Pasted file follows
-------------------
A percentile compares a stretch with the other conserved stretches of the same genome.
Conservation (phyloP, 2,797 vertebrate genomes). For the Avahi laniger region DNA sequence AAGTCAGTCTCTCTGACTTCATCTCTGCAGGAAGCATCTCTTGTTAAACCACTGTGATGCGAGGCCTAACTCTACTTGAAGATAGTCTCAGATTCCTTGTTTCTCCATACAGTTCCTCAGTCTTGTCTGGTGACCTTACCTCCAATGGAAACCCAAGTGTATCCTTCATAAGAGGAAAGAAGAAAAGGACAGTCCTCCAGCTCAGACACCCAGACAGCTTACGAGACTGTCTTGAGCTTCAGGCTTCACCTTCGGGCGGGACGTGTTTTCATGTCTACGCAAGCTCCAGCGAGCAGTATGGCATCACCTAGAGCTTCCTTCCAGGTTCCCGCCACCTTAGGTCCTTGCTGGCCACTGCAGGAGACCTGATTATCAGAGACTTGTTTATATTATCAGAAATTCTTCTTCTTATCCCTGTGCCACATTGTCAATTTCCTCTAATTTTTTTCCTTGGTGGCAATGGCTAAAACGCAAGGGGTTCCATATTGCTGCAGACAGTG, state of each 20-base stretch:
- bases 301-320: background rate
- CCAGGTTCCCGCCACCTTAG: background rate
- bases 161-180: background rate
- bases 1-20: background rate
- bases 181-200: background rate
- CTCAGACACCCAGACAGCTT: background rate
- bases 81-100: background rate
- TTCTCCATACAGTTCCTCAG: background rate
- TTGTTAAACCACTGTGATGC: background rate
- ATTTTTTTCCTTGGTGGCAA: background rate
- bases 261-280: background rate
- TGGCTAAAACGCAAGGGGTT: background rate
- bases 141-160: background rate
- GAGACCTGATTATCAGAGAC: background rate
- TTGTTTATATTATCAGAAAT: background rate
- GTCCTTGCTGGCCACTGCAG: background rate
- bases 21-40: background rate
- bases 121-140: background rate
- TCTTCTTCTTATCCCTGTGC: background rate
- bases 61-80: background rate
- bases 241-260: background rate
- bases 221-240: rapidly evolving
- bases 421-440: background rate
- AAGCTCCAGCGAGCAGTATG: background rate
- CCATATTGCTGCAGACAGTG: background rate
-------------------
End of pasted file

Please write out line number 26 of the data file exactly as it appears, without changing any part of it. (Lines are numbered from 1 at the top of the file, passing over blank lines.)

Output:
- AAGCTCCAGCGAGCAGTATG: background rate